The transfer of data from an online service and "down" to your computers' disk.
Data Terminal Ready is a circuit which, when ON, tells the modem that your computer is ready to communicate. Most modems are unable to tell your computer that a connection has been set up with a remote computer before this circuit has been switched off. If your computer turns this signal OFF, while it is in a dialog with a remote computer, the modem will normally disconnect.
Describes how you see text entered by the keyboard. When the setting is HALF
DUPLEX, all characters entered on your computer for transfer to an online
service (or your modem) will be displayed. In addition, you will normally
receive an echo from the online service (or modem). The result will often
'bbee lliikkee tthhiiss'.
(1) When data is being sent, the receiving device often resends the information back so the sending device can be sure it was received correctly.
(2) Term used on FidoNet for this network's system of exchanging conferences (parallel conferencing).
Abbreviation for Electronic Mail.
A very common method of networking computers in a LAN (Local Area Network).
Consult the Whatis.com list of file name extensions or suffixes that indicate the format or usage of a file. There's also a brief description of that format.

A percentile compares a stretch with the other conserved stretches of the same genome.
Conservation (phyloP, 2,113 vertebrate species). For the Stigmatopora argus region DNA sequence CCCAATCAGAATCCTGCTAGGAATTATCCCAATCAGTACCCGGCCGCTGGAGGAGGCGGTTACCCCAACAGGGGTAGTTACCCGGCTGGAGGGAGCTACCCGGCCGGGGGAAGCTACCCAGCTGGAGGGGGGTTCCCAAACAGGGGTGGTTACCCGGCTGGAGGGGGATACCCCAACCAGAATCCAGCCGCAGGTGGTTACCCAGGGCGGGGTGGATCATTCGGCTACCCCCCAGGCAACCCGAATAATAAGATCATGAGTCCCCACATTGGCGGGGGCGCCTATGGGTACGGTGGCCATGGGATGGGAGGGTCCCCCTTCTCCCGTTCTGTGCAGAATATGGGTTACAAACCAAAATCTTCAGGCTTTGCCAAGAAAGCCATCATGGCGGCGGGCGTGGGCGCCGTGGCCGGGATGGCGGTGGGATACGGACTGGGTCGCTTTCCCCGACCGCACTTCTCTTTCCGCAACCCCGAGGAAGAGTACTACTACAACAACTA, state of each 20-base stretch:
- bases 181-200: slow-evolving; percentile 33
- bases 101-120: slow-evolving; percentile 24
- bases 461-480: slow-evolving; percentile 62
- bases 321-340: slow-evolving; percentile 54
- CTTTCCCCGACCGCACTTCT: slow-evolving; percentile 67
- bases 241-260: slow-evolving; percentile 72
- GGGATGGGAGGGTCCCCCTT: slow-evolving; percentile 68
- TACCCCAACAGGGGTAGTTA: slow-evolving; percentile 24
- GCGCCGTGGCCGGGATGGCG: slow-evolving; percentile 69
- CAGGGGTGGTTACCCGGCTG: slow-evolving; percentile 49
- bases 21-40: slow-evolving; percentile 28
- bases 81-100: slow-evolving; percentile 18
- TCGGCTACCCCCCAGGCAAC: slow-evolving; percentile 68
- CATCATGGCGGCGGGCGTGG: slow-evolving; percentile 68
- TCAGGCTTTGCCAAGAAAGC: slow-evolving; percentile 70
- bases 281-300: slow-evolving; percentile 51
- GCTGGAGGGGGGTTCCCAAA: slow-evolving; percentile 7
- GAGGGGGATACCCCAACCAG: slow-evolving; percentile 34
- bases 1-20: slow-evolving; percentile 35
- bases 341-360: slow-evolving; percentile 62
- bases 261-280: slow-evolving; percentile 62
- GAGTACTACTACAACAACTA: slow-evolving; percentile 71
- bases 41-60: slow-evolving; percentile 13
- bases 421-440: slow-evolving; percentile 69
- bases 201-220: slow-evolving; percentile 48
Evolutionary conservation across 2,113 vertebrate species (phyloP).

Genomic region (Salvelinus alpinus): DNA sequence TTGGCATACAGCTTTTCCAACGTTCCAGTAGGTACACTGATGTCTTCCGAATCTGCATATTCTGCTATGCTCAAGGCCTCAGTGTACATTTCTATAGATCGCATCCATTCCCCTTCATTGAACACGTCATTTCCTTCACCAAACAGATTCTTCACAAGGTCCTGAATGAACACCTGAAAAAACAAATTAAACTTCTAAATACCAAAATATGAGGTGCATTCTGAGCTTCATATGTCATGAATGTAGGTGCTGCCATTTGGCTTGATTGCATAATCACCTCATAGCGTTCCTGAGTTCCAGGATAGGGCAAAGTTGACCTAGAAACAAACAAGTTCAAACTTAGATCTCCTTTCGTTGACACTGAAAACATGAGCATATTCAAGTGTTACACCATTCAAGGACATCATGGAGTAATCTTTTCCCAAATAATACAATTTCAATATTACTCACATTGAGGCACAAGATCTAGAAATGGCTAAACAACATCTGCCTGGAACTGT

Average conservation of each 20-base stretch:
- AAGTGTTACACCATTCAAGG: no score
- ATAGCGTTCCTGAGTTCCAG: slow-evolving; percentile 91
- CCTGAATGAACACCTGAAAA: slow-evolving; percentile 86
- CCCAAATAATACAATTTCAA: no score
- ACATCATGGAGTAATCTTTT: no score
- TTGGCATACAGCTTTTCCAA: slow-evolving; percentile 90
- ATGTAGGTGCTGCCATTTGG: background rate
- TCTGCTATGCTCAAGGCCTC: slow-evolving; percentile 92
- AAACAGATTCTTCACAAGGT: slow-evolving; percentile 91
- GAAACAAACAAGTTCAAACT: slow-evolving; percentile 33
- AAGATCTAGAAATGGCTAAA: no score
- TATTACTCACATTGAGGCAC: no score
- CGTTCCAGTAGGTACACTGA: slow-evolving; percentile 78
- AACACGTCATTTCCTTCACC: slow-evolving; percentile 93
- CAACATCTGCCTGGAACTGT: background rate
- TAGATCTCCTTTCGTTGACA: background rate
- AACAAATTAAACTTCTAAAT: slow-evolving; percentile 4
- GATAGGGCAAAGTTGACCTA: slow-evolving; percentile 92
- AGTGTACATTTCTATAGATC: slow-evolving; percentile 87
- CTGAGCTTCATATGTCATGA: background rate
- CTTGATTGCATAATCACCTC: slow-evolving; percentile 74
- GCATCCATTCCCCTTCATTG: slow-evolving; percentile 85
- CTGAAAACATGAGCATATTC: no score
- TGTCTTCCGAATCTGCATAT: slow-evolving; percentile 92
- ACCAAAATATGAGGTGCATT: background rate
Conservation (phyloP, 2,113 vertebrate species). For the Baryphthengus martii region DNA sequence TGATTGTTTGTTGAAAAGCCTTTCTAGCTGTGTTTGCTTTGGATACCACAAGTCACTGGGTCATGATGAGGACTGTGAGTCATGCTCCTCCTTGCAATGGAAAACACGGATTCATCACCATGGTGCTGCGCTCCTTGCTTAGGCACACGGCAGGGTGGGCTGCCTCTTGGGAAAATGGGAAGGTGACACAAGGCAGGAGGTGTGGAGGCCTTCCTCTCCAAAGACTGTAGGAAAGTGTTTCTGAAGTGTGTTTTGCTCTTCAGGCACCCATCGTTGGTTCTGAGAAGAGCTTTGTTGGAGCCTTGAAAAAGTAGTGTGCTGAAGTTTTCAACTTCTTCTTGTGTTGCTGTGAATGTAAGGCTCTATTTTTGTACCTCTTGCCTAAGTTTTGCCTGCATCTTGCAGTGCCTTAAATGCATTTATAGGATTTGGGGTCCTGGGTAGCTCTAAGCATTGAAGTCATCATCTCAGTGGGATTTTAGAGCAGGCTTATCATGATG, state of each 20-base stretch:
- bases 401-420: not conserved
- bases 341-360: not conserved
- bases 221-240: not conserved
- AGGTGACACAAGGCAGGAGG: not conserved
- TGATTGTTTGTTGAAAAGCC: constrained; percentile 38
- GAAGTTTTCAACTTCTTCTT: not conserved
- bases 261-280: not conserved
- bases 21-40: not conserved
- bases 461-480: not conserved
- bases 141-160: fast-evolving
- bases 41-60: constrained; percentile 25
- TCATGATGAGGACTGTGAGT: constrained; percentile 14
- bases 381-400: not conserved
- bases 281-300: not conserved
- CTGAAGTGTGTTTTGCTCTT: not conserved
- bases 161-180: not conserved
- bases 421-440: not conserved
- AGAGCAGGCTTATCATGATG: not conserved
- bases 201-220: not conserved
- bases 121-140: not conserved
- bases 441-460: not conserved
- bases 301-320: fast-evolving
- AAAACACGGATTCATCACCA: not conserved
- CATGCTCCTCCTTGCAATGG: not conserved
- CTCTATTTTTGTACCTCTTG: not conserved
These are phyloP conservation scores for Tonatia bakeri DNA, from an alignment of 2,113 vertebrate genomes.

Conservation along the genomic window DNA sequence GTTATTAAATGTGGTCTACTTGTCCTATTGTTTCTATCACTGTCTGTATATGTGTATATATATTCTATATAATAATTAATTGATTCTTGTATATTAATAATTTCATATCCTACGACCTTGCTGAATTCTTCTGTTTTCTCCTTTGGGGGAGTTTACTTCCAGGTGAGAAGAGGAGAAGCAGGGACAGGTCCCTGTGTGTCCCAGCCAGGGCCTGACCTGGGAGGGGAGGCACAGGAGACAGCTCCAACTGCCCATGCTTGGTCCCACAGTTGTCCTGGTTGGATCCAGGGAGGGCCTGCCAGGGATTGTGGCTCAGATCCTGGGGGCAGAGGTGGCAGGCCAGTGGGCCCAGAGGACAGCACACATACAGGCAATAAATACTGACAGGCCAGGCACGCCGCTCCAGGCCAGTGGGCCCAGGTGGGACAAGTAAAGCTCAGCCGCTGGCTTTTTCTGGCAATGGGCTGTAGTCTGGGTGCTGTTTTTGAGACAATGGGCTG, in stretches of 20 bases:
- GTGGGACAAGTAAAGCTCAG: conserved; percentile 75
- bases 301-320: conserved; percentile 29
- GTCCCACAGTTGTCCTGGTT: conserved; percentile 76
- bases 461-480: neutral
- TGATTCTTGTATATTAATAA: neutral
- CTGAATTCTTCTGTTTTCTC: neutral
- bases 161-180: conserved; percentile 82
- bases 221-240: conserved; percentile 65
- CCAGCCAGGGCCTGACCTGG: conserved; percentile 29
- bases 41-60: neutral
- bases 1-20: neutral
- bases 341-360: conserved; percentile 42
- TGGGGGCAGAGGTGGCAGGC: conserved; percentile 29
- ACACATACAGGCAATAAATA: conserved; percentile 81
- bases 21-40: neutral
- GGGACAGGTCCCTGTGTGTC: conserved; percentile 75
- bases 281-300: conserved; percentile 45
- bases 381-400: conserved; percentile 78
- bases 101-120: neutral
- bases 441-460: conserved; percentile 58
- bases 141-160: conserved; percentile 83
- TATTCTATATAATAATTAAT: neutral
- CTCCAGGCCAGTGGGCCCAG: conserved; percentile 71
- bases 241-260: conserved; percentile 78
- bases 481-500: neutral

A file server is a device "serving" files to everyone on a network. It allows everyone on the network to get files in a single place, on one computer. Typically, it is a combination computer, data management software, and large capacity hard disk drive.
The copying of a file from one computer to another over a computer network.
A "flame" is a conference message sent by someone who disagrees so violently that they are willing to sink to personal attacks. Flames can be extremely annoying, and can get the writer banished from several conference networks.
A program, text, or file in which the author still holds the copyright but allows the item to be used and distributed free of charge.
The term full-duplex means the transmission of data in two directions simultaneously as from a terminal to a computer or from the computer to the terminal. Full-duplex is simultaneous two-way communication.
A database containing the full text of an article, a chapter in a book, or a book. The contents are not limited to abstracted information (indexes, bibliographic information).